On Tuesday, November 15th, hundreds of New York City high school students left their classes and took to the streets to protest the policies and campaign rhetoric of President-Elect Donald Trump. Students braved the inclement weather, with many proclaiming that the rain wouldn’t change anything–that they would take to the streets anyways, and they did!
Marching along 7th Avenue towards Trump Tower against rain and wind, students chanted: “Not my President!” “Refugees are welcome here!” “Revolution!” And if chanting wasn’t enough, some students brought signs to make their messages loud and clear. Posters proclaimed, “We reject the President-Elect.” Sophomore Fortune Ndombo says that the protest was “lively. [It was] cold, but worth it.”
According to one of the school’s history teachers, nearly a third of all Beacon’s students were absent from classes in the late morning and early afternoon. “There were only four kids in my French class,” says junior Bella Rhodes, one of the students who found herself too preoccupied with schoolwork to leave the building. Similarly, junior Brian Ortiz remained in school because he just “didn’t want to fall behind.”
There were also some students who did not leave the building because they saw no reason in compromising their education for the purposes of protesting the inevitable inauguration of Donald Trump as President of the United States. Students who protested continue to respond to this line of thought by contending that whether or not Trump is President, his campaign was driven by hatred, and that needs to be addressed before the nation can move on.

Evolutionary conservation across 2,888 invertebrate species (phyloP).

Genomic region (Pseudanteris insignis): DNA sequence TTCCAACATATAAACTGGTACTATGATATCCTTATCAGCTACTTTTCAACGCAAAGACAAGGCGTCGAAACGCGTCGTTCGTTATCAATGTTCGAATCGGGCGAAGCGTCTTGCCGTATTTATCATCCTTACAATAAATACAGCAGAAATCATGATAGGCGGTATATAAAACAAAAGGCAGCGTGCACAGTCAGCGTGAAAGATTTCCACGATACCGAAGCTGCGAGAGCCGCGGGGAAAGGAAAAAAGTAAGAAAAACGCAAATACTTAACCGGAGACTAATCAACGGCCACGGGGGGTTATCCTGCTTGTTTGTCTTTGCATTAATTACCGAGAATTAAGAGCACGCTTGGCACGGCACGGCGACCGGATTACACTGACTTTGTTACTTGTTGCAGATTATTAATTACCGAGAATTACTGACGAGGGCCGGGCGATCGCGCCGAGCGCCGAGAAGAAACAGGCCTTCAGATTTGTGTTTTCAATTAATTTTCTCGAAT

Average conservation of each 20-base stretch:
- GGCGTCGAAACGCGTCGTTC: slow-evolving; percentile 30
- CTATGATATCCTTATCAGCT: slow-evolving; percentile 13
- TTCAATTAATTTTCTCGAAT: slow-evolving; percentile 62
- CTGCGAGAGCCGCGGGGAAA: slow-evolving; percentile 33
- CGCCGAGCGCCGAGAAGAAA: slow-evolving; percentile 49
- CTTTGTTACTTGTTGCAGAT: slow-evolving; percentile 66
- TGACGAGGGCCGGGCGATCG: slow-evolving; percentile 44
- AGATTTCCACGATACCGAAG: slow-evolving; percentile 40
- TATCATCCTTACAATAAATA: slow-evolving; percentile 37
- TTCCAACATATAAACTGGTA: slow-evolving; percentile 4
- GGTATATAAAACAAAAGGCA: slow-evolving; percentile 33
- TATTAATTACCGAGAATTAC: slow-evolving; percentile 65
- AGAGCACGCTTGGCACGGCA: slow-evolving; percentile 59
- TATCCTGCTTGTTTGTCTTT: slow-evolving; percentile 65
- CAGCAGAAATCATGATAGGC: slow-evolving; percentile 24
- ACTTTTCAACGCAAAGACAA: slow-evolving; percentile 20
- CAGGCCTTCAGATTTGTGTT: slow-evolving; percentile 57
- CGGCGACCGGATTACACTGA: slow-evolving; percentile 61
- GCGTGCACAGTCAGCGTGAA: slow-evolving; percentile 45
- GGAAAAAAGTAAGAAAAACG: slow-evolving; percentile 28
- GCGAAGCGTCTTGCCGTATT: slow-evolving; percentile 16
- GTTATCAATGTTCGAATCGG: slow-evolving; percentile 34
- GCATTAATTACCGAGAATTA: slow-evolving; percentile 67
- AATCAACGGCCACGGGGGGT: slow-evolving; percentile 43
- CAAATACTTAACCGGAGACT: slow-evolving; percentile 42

Though many of the students understand that the protest is unlikely to influence policies in the federal government, they felt it was necessary to express their views. Junior Lola Votruba explains, “Most of us in high school can’t vote, and therefore have no official say in government or the outcome of the election. The fact that the protest happened during the day made it clear that we want our voices heard, even if it means skipping school.” She disagreed with a few supporters on how the tone of the protest should have been presented, believing that the message should have primarily been that “hate and bigotry are not values that we support,” rather than “Donald Trump has to go.”
Many attendees of the protest claim that the march did a lot to spark change in Beacon. Senior Rosie Vasen says the protest proved to Beacon students that they could “organize effectively,” while junior Carmen Mascarenhas calls the protest a win for humanity. She proclaims that “[Beacon students] were all one–it didn’t matter what color you were, what background you had, what sexual orientation you had; we were unified in solidarity.”
On the day after the protest, student leaders from social justice clubs at Beacon, including Women’s Empowerment, Beacon Young Democrats, and Black Student’s Union, formed a group chat to discuss how they could continue to cultivate social awareness and promote activism within the Beacon community. As President-Elect Trump continues to prepare for inauguration day–barring any surprises from the Electoral College–many are wondering what comes next. No additional Beacon protests are planned as of press time, but as senior Adrian Costa confirmed after the walk-out, “It doesn’t end here.”